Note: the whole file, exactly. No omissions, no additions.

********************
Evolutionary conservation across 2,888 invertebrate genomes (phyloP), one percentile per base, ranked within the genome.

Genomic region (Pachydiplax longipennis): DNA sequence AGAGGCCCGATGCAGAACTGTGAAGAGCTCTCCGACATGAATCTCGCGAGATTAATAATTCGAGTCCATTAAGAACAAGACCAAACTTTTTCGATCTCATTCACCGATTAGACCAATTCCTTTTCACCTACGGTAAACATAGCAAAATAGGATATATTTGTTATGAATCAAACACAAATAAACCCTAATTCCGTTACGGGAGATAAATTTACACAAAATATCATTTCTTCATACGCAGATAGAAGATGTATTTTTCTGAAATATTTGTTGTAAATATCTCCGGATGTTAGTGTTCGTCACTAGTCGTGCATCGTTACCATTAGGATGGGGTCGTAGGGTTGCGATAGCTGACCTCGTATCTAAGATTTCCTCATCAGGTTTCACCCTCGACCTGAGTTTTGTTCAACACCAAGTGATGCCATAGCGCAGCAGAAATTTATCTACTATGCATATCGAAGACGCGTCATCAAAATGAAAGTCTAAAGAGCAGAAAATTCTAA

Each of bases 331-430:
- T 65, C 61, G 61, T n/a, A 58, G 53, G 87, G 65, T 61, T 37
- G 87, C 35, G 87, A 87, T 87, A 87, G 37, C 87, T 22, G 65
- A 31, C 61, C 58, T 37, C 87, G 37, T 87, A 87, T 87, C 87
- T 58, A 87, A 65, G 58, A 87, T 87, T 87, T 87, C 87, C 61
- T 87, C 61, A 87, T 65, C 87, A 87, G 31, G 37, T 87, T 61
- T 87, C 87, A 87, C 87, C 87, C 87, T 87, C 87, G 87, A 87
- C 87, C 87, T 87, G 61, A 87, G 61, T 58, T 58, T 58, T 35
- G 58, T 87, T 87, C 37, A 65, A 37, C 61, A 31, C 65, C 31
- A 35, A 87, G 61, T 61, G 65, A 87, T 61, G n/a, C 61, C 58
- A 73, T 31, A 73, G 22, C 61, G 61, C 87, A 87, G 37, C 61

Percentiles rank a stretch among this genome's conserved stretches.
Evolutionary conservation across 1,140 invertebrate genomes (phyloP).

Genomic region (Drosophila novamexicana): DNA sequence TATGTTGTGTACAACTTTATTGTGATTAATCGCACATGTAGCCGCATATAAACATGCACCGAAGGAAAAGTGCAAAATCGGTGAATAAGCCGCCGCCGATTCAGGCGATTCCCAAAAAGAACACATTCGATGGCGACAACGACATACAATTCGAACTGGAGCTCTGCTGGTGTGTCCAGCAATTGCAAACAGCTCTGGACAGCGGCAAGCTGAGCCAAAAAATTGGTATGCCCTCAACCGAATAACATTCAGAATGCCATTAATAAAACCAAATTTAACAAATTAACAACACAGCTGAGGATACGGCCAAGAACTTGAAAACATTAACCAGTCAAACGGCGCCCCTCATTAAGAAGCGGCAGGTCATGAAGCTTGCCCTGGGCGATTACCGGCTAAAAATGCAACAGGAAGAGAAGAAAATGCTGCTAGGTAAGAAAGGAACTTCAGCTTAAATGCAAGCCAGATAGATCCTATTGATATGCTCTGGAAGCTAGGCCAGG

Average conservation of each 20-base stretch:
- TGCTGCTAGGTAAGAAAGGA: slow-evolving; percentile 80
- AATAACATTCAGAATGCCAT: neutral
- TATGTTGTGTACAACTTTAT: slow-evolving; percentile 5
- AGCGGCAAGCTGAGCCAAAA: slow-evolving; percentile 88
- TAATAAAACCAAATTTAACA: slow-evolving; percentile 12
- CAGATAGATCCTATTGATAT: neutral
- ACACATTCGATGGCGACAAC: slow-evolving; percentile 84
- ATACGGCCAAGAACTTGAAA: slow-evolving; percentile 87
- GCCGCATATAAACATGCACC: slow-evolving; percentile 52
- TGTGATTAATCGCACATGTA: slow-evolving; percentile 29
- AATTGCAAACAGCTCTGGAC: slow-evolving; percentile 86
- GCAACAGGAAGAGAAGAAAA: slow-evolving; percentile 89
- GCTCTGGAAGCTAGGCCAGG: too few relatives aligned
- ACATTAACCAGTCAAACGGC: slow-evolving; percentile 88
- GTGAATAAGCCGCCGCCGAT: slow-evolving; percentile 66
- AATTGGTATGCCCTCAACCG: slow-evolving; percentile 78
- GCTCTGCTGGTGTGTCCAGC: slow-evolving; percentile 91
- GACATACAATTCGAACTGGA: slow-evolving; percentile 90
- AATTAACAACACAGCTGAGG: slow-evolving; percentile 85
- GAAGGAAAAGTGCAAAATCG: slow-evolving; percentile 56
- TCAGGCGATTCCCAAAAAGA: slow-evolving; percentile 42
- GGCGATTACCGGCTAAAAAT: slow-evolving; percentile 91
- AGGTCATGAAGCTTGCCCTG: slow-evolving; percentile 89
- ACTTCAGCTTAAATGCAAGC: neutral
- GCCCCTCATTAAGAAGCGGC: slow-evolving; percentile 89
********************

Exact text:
Evolutionary conservation across 2,888 invertebrate genomes (phyloP), one percentile per base, ranked within the genome.

Genomic region (Pachydiplax longipennis): DNA sequence AGAGGCCCGATGCAGAACTGTGAAGAGCTCTCCGACATGAATCTCGCGAGATTAATAATTCGAGTCCATTAAGAACAAGACCAAACTTTTTCGATCTCATTCACCGATTAGACCAATTCCTTTTCACCTACGGTAAACATAGCAAAATAGGATATATTTGTTATGAATCAAACACAAATAAACCCTAATTCCGTTACGGGAGATAAATTTACACAAAATATCATTTCTTCATACGCAGATAGAAGATGTATTTTTCTGAAATATTTGTTGTAAATATCTCCGGATGTTAGTGTTCGTCACTAGTCGTGCATCGTTACCATTAGGATGGGGTCGTAGGGTTGCGATAGCTGACCTCGTATCTAAGATTTCCTCATCAGGTTTCACCCTCGACCTGAGTTTTGTTCAACACCAAGTGATGCCATAGCGCAGCAGAAATTTATCTACTATGCATATCGAAGACGCGTCATCAAAATGAAAGTCTAAAGAGCAGAAAATTCTAA

Each of bases 331-430:
- T 65, C 61, G 61, T n/a, A 58, G 53, G 87, G 65, T 61, T 37
- G 87, C 35, G 87, A 87, T 87, A 87, G 37, C 87, T 22, G 65
- A 31, C 61, C 58, T 37, C 87, G 37, T 87, A 87, T 87, C 87
- T 58, A 87, A 65, G 58, A 87, T 87, T 87, T 87, C 87, C 61
- T 87, C 61, A 87, T 65, C 87, A 87, G 31, G 37, T 87, T 61
- T 87, C 87, A 87, C 87, C 87, C 87, T 87, C 87, G 87, A 87
- C 87, C 87, T 87, G 61, A 87, G 61, T 58, T 58, T 58, T 35
- G 58, T 87, T 87, C 37, A 65, A 37, C 61, A 31, C 65, C 31
- A 35, A 87, G 61, T 61, G 65, A 87, T 61, G n/a, C 61, C 58
- A 73, T 31, A 73, G 22, C 61, G 61, C 87, A 87, G 37, C 61

Percentiles rank a stretch among this genome's conserved stretches.
Evolutionary conservation across 1,140 invertebrate genomes (phyloP).

Genomic region (Drosophila novamexicana): DNA sequence TATGTTGTGTACAACTTTATTGTGATTAATCGCACATGTAGCCGCATATAAACATGCACCGAAGGAAAAGTGCAAAATCGGTGAATAAGCCGCCGCCGATTCAGGCGATTCCCAAAAAGAACACATTCGATGGCGACAACGACATACAATTCGAACTGGAGCTCTGCTGGTGTGTCCAGCAATTGCAAACAGCTCTGGACAGCGGCAAGCTGAGCCAAAAAATTGGTATGCCCTCAACCGAATAACATTCAGAATGCCATTAATAAAACCAAATTTAACAAATTAACAACACAGCTGAGGATACGGCCAAGAACTTGAAAACATTAACCAGTCAAACGGCGCCCCTCATTAAGAAGCGGCAGGTCATGAAGCTTGCCCTGGGCGATTACCGGCTAAAAATGCAACAGGAAGAGAAGAAAATGCTGCTAGGTAAGAAAGGAACTTCAGCTTAAATGCAAGCCAGATAGATCCTATTGATATGCTCTGGAAGCTAGGCCAGG

Average conservation of each 20-base stretch:
- TGCTGCTAGGTAAGAAAGGA: slow-evolving; percentile 80
- AATAACATTCAGAATGCCAT: neutral
- TATGTTGTGTACAACTTTAT: slow-evolving; percentile 5
- AGCGGCAAGCTGAGCCAAAA: slow-evolving; percentile 88
- TAATAAAACCAAATTTAACA: slow-evolving; percentile 12
- CAGATAGATCCTATTGATAT: neutral
- ACACATTCGATGGCGACAAC: slow-evolving; percentile 84
- ATACGGCCAAGAACTTGAAA: slow-evolving; percentile 87
- GCCGCATATAAACATGCACC: slow-evolving; percentile 52
- TGTGATTAATCGCACATGTA: slow-evolving; percentile 29
- AATTGCAAACAGCTCTGGAC: slow-evolving; percentile 86
- GCAACAGGAAGAGAAGAAAA: slow-evolving; percentile 89
- GCTCTGGAAGCTAGGCCAGG: too few relatives aligned
- ACATTAACCAGTCAAACGGC: slow-evolving; percentile 88
- GTGAATAAGCCGCCGCCGAT: slow-evolving; percentile 66
- AATTGGTATGCCCTCAACCG: slow-evolving; percentile 78
- GCTCTGCTGGTGTGTCCAGC: slow-evolving; percentile 91
- GACATACAATTCGAACTGGA: slow-evolving; percentile 90
- AATTAACAACACAGCTGAGG: slow-evolving; percentile 85
- GAAGGAAAAGTGCAAAATCG: slow-evolving; percentile 56
- TCAGGCGATTCCCAAAAAGA: slow-evolving; percentile 42
- GGCGATTACCGGCTAAAAAT: slow-evolving; percentile 91
- AGGTCATGAAGCTTGCCCTG: slow-evolving; percentile 89
- ACTTCAGCTTAAATGCAAGC: neutral
- GCCCCTCATTAAGAAGCGGC: slow-evolving; percentile 89